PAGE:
How does Plasti Dip become a liquid to a solid rubber from within a can?


I bought some Plasti Dip to use on my wheels and my daughter formed a very good question. How does rubber become a liquid, shoved in a can, stay in there as a liquid, and then dry as a peelable rubber material once applied to a surface? Not just Plasti Dip, but bed liner sprays and other similar products.

I haven’t found a straightforward answer through Google.

In: Chemistry

I always assumed it was always a liquid and then exposing to oxygen solidified it… good question, I’m a plastiDipper too.

If you put powdered sugar/salt in a glass of water, it will dissolve. If you spray this on a surface, it goes on as a liquid. Once it dries, it leaves a white film.

Plasti Dip is basically a 1 part synthetic resin, dissolved in 1-2 parts naptha, and 1 part gasoline. Gasoline and naptha both evaporate quickly, so it dries extra fast.

This is the MSDS, Hexane and Toulene are basically Gasoline; Naptha is camping fuel:

As for bed liners, these are now a bit more complicated. The good ones are a urethane epoxy base. Instead of drying, they cure. They have a chemical mixed in that causes a complex reaction which leads to it hardening over time.

Well, Plasti Dip is PVC-based, so it works a lot like PVC solvent cement: there’s a resin component, some plasticizers, and a volatile solvent. In its most solid form, the PVC molecules stick to each other directly, forming a network not unlike a plate of unsauced spaghetti that has been cooked and allowed to sit until the surface has dried: the strands all stick together and form a big, unified mass. Also like spaghetti, adding a lubricant like oil to let the strands slide past each other lets them behave more like a thick liquid. PVC just uses solvents that evaporate in air.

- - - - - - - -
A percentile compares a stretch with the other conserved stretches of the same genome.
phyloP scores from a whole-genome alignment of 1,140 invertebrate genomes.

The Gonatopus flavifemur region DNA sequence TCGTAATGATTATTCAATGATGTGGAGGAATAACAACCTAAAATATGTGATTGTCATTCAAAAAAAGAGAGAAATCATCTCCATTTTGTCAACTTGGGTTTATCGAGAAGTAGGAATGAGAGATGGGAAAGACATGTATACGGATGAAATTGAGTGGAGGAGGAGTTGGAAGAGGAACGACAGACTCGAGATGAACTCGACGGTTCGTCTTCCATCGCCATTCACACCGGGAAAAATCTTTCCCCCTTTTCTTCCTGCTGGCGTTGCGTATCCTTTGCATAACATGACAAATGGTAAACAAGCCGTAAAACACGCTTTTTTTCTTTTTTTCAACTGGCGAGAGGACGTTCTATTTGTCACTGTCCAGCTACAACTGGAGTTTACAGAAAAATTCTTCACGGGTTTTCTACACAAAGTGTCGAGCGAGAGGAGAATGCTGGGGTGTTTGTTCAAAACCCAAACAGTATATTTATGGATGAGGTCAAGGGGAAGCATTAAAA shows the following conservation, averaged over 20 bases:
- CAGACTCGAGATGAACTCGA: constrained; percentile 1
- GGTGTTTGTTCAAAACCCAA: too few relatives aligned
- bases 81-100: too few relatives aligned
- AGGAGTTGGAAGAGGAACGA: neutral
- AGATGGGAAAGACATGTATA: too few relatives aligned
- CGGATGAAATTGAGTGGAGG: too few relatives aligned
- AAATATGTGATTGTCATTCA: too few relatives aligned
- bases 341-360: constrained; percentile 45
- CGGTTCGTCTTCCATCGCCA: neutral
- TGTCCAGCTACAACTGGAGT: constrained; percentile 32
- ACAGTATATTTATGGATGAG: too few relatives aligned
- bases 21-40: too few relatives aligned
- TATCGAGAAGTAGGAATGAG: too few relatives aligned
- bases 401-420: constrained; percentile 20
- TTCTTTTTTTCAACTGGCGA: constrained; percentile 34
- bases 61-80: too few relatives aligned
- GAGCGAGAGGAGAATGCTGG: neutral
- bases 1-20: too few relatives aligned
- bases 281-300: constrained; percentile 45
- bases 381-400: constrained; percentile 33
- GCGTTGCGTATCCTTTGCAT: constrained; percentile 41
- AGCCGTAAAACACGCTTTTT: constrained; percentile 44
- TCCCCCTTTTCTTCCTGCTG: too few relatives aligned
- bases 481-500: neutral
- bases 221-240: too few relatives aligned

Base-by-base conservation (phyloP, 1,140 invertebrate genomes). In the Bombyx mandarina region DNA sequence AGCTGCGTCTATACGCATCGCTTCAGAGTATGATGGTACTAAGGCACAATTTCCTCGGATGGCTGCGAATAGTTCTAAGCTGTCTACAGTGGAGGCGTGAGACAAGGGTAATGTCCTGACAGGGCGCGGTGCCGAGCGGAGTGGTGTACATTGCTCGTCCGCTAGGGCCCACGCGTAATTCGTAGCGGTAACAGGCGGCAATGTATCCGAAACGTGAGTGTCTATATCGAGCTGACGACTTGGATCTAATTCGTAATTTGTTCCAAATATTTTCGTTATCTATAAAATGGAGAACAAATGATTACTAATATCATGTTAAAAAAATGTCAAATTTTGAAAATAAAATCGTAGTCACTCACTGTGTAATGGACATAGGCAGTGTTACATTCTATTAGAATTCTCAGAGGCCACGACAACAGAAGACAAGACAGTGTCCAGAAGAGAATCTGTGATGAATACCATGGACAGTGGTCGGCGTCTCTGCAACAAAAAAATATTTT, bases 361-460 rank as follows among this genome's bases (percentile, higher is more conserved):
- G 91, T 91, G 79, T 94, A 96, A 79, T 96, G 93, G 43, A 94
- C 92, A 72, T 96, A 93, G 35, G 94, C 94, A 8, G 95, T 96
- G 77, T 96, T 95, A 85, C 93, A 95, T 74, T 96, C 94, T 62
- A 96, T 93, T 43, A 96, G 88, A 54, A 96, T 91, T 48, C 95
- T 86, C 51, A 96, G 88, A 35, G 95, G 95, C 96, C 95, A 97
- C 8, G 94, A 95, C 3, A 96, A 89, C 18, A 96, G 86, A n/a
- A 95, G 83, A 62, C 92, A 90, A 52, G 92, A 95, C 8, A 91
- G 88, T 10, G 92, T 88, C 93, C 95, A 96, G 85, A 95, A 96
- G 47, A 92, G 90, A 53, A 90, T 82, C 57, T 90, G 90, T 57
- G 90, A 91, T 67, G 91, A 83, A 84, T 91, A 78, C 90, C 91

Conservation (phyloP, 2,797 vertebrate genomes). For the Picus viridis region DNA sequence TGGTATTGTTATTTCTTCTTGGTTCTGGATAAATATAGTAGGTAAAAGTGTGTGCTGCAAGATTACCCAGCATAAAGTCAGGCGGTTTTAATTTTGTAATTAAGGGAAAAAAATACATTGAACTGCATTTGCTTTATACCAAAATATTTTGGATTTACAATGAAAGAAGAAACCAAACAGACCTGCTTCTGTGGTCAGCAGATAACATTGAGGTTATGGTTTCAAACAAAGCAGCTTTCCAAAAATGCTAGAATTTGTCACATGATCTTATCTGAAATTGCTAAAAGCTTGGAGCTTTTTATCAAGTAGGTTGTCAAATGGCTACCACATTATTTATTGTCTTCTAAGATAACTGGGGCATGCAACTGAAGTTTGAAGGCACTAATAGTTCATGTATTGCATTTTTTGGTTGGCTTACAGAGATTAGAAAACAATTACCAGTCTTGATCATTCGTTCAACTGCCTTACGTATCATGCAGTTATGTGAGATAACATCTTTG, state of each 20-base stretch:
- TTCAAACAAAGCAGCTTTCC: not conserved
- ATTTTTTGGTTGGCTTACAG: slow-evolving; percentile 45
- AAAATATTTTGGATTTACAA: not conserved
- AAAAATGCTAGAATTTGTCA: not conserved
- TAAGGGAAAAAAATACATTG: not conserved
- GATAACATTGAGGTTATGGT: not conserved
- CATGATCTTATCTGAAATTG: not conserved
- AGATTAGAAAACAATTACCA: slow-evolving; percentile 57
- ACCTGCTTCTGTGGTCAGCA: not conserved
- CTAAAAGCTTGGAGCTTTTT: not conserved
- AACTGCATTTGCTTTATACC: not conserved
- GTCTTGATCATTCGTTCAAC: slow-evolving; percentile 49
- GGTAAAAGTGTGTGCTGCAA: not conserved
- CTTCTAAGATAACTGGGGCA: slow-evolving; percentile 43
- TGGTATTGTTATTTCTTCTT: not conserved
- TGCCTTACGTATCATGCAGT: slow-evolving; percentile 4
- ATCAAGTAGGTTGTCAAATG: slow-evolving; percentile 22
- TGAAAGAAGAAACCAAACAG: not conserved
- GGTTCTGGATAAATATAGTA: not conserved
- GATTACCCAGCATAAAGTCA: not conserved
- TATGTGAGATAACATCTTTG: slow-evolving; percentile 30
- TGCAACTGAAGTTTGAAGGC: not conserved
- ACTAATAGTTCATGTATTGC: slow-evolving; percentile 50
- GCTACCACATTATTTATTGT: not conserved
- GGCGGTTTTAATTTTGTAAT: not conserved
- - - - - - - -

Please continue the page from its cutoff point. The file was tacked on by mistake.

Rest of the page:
So, when it’s made, it’s plastic. Then they dissolve the plastic in a solvent to let the strands slide apart and make it a liquid. When you expose it to air, the solvent evaporates and the material re-solidifies. The reason it acts like rubber and not plastic has to do, ironically, with the plasticizers: they let the strands move past each other just a little bit, but they aren’t volatile.

Two primary methods.

One is the material reacts with something in the air to complete a chemical reaction. The substance in the air can either act as an ingredient for the reaction (it becomes part of the new material compound) or as a catalyst (it greatly speeds up the reaction without becoming part of it).

Edit: In the case of the catalyst, the material is probably setting (becoming solid) inside the container. Its just doing so at an extremely slow rate, so it remains useable for a long time.

Two is drying. The material may be stored with a solvent. The solvent evaporates out of the material and the remaining leftover becomes a solid. Good ol’ Elmer’s glue uses this method. The liquid glue has water. Once the water evaporates the glue material is left as a solid.

Just like spray-on glues and paints, the rubber is dissolved in a solvent. Inside the can, there’s nowhere for the solvent to go, so the rubber and the solvent stay in solution. But once you spray the contents of the can out into the world, the solvent can evaporate, leaving just the rubber behind.